I catch myself trying to read the story of the Road to Emmaus as mere history, caught up like a good Gentile in Luke’s apparent effort to turn the Gospel into an historical account. Our conceit to literalize Easter founders when we relegate the Risen Christ’s self-revelation to only a mid-first-century encounter.
When did we decide that story was *less* than history? And myth was less than truth? The road to Emmaus is the story of Jesus walking with us, often unrecognized, reinterpreting our most closely held stories and histories as the eternal divine story of life and love conquering death and despair.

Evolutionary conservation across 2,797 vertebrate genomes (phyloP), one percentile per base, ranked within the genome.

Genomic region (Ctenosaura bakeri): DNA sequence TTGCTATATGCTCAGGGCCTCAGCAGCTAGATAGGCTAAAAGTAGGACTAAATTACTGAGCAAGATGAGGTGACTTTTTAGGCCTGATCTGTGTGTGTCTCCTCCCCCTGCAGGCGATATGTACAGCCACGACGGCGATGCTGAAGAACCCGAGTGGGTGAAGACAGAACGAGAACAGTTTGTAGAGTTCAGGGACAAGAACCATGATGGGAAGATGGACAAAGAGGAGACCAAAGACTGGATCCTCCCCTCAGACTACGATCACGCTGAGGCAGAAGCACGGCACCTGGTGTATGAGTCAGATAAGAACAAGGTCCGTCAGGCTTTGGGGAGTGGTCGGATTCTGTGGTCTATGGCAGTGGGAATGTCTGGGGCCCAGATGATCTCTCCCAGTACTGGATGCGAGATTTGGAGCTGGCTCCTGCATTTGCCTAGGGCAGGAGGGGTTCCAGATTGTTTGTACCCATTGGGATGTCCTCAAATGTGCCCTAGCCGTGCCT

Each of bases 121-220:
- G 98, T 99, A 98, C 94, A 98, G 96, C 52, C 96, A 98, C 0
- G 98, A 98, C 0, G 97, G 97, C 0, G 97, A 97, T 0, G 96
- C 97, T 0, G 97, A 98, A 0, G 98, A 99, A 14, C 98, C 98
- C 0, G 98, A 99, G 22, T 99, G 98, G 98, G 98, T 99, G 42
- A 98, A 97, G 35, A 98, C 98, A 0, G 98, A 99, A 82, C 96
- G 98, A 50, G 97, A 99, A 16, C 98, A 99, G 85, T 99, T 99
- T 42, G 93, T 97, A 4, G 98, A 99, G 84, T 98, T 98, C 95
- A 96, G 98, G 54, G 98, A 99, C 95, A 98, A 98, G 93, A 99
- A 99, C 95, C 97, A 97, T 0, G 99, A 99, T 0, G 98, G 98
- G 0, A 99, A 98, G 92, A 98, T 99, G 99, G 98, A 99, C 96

What if the Risen Christ is on the road of life with each and all of us together, not as an artifact of history, but right now? The love in our hearts as we ask those burning questions of one another? The tender compassion that greets us in a smile, in a supportive hand, in confronting us with the hard but wondrous truth that we are loved beyond all imagination?
Easter Wednesday is the day we are reminded to pray, "Be known to us, Jesus, in the breaking of the bread." That is not a historical moment, but an ever-present and eternally holy now; as we engage in relationship and share the nourishing bread of life with one another...
And find God closer than our breath, with us in the very fabric of our relationships with one another, the earth, and the whole cosmos.